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What is constructive dismissal?

6 min read | 30 August, 2021 By Laura Sands

    

Constructive dismissal may be less common than wrongful dismissal or unfair dismissal, but it’s no less unpleasant for all parties involved. A succesful claim for unfair dismissal can be costly and also cause reputational damage to a business. 

Taking the phrase ‘people don’t leave companies, they leave managers’ to the extreme, constructive dismissal is disagreeable on many levels. It affects not only the employee who feels compelled to quit in response to the way they have been treated but can also be deeply troubling for their co-workers.

By better understanding constructive dismissal, you can take steps to avoid it happening in your SME.

Defining constructive dismissal

Who can claim constructive dismissal?

What are the grounds for constructive dismissal?

Two examples of constructive dismissal

How to manage a constructive dismissal grievance 

How much is compensation for constructive dismissal?

How to avoid constructive dismissal 

Defining constructive dismissal

Instead of being dismissed by their employer, constructive dismissal is where an employee is forced out of their job because of the way their employer acts towards them.

To use its full term, constructive unfair dismissal is where an employer breaches their employment contract with an employee or breaches the mutual duty of trust and confidence between employer and employee. This is known as ‘a repudiatory breach’.

The result? The employee feels they have no option but to resign.

Constructive dismissal can be due to a single serious incident or a series of incidents which are serious when combined. For constructive dismissal to be considered, the employee must resign soon after the incident or incidents which forced them out.

Who can claim constructive dismissal?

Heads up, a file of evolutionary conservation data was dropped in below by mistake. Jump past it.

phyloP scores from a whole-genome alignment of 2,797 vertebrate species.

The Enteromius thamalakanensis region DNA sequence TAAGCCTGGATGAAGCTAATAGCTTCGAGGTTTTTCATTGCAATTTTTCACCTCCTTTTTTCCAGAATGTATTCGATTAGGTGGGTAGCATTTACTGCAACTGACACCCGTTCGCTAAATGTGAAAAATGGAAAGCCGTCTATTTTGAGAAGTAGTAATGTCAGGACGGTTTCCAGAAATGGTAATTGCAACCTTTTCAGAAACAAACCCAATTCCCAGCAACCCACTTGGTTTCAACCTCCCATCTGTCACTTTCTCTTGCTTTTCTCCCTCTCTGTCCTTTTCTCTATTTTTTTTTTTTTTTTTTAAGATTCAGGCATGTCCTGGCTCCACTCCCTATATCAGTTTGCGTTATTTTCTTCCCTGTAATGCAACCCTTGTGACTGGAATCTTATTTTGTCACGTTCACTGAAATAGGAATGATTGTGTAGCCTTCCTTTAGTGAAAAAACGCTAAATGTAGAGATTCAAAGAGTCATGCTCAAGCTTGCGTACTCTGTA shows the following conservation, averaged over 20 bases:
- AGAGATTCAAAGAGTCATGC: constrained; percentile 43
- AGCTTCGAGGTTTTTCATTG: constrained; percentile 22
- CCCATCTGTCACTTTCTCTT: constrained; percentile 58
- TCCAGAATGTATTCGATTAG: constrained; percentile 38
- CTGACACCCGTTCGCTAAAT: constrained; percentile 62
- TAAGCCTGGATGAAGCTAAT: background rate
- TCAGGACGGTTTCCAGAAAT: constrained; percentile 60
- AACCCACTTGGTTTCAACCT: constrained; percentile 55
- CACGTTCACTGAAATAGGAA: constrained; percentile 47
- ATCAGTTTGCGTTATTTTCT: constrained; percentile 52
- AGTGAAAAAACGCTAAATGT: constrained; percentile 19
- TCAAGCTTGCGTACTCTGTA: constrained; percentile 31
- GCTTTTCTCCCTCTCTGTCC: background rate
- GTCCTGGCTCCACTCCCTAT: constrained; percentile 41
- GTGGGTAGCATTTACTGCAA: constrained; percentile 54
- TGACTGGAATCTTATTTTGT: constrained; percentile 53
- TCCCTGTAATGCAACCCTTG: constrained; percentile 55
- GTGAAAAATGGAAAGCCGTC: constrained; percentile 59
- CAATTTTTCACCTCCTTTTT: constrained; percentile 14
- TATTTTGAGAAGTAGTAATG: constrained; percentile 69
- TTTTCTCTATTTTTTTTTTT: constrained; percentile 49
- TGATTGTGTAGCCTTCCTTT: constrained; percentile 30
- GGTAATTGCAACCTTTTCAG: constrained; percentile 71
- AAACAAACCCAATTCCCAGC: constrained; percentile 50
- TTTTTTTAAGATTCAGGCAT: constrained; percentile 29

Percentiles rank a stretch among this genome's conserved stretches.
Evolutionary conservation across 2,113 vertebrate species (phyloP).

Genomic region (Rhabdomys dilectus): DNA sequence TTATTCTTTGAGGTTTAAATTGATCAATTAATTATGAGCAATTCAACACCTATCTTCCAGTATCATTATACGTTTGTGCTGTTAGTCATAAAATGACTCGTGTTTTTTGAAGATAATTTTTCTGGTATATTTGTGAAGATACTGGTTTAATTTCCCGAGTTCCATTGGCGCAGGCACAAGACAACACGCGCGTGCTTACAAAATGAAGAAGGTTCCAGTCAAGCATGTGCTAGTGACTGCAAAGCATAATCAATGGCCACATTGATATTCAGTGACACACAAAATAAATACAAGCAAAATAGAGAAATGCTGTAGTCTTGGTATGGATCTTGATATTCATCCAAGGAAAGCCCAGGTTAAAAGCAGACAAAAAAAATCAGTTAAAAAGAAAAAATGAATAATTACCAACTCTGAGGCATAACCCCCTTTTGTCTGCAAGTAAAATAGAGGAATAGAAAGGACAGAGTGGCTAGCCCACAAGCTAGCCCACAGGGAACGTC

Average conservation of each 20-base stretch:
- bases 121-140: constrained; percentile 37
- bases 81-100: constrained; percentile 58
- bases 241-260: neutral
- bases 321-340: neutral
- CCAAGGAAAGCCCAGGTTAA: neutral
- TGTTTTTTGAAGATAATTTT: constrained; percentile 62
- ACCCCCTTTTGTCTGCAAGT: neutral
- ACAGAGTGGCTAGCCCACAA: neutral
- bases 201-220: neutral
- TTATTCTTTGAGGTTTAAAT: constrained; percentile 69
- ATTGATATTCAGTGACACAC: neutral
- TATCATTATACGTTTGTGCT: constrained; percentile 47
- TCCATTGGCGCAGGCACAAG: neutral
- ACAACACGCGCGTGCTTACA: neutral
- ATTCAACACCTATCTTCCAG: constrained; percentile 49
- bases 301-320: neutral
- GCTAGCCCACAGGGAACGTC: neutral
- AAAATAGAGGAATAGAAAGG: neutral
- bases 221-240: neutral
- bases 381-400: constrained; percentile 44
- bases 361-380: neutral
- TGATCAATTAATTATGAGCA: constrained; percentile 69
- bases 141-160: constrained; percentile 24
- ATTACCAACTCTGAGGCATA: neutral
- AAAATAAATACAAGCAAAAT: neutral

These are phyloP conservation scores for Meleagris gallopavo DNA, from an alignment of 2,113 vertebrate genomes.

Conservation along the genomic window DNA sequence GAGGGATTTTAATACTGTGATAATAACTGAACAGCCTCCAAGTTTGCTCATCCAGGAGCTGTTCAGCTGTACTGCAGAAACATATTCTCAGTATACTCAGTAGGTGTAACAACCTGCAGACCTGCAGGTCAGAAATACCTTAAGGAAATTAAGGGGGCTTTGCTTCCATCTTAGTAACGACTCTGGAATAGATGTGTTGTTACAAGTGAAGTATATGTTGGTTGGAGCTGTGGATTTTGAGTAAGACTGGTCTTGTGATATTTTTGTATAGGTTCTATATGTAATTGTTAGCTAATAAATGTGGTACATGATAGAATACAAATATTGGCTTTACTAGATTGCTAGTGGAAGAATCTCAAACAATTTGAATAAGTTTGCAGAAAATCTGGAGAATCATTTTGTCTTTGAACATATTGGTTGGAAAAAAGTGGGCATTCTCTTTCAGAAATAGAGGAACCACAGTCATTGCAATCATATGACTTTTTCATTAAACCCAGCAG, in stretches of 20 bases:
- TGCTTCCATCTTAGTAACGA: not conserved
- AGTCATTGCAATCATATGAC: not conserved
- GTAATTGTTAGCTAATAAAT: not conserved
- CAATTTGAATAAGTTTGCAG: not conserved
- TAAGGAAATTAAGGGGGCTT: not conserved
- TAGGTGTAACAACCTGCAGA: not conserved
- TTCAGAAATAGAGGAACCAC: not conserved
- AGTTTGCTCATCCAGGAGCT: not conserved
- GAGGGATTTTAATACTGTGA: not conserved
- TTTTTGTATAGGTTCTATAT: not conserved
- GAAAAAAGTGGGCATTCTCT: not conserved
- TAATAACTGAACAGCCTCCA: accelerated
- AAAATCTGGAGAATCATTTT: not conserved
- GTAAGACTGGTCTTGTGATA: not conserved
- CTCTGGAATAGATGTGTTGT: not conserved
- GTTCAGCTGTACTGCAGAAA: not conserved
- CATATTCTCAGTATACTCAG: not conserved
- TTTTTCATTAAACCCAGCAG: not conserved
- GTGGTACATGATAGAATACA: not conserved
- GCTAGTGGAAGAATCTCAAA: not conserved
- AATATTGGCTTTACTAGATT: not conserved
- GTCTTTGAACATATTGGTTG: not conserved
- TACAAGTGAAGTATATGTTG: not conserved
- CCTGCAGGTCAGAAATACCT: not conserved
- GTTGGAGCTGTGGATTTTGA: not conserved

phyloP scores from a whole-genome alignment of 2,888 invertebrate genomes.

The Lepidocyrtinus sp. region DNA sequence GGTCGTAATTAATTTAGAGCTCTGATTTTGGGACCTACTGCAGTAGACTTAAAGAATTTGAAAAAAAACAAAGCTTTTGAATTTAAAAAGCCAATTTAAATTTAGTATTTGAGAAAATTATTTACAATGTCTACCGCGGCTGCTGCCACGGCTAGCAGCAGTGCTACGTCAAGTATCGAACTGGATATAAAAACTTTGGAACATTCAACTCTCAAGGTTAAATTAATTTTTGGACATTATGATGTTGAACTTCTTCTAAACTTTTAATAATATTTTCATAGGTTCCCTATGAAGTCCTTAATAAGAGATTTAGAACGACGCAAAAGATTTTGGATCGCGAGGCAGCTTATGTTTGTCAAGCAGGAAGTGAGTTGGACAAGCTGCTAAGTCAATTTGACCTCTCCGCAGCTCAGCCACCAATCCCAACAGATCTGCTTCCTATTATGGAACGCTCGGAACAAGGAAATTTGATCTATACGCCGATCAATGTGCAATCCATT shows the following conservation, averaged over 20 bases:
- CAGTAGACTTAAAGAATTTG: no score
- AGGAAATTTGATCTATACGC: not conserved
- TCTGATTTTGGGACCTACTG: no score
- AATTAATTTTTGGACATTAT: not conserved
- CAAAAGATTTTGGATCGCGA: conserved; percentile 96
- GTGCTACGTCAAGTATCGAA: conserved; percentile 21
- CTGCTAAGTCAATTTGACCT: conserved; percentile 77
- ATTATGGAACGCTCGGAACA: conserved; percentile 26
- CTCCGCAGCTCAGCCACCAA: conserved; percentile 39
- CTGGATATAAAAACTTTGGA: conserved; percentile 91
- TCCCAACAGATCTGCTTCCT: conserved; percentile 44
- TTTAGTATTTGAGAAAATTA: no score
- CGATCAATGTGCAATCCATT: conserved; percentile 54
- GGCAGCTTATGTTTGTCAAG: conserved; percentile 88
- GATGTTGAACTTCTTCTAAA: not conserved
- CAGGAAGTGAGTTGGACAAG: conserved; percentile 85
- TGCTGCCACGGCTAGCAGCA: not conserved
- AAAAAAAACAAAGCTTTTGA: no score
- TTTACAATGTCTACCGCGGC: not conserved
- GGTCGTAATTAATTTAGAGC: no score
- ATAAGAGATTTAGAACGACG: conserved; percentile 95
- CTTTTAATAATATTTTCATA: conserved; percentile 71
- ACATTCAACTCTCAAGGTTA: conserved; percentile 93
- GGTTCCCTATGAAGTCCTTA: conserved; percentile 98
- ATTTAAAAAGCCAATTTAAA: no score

In order to claim constructive dismissal, the claimant must:

  • Be, or have been, an employee
  • Have been continuously employed with the same employer for at least two years.
  • Show that the way their employer has treated them – the repudiatory breach - has made their position untenable.

What are the grounds for constructive dismissal?

Grounds for constructive dismissal are based on whether or not an employer has done something to seriously breach an employee’s employment contract or their trust and confidence. In either case, it is the swift resignation in response to this situation which turns it into potential for constructive dismissal.

Examples of breach of employment contract include:

  • Allowing people to bully or harass an employee. This could be co-workers, managers or even customers.
  • Making unreasonable changes to the way an employee works. This could be a change in working hours or a change in location which makes it impossible or very difficult for the employee to do their job.
  • Demoting an employee without good reason
  • Changing an employee’s duties – for example making their job so difficult that they cannot reasonably succeed. Another example would be to remove an employee’s duties and make their role so boring and unchallenging that they leave.
  • Refusing to pay an employee
  • Failing to make reasonable adjustments for employees who have a disability
  • Failing to provide a safe working environment.

Examples of a breach of duty of trust and confidence include:

  • Unjustified or continued criticism of the employee over a period of time
  • Failing to investigate an employee’s grievance or complaints
  • Undermining an employee’s authority
  • Unreasonable or unjustified surveillance or workplace monitoring.

Two examples of constructive dismissal

Constructive dismissal cases occasionally hit the headlines when high-profile names are involved.

1. In the case of Priti Patel and Philip Rutnam, Sir Rutnam claimed he was constructively dismissed from his role due to the way in which the Home Secretary belittled officials in meetings and made ‘unreasonable demands’ on staff.

The case was settled out of court with a generous payment and much speculation.

2. Another example of grounds for constructive dismissal involved Nigel Gibbs, the Assistant Manager of Leeds United FC. He was left out of training trips, excluded from meetings, demoted to look after the U21 and U18 players instead of the first team and was not issued with the new season kit.

Unfair dismissal_final

How to manage a constructive dismissal grievance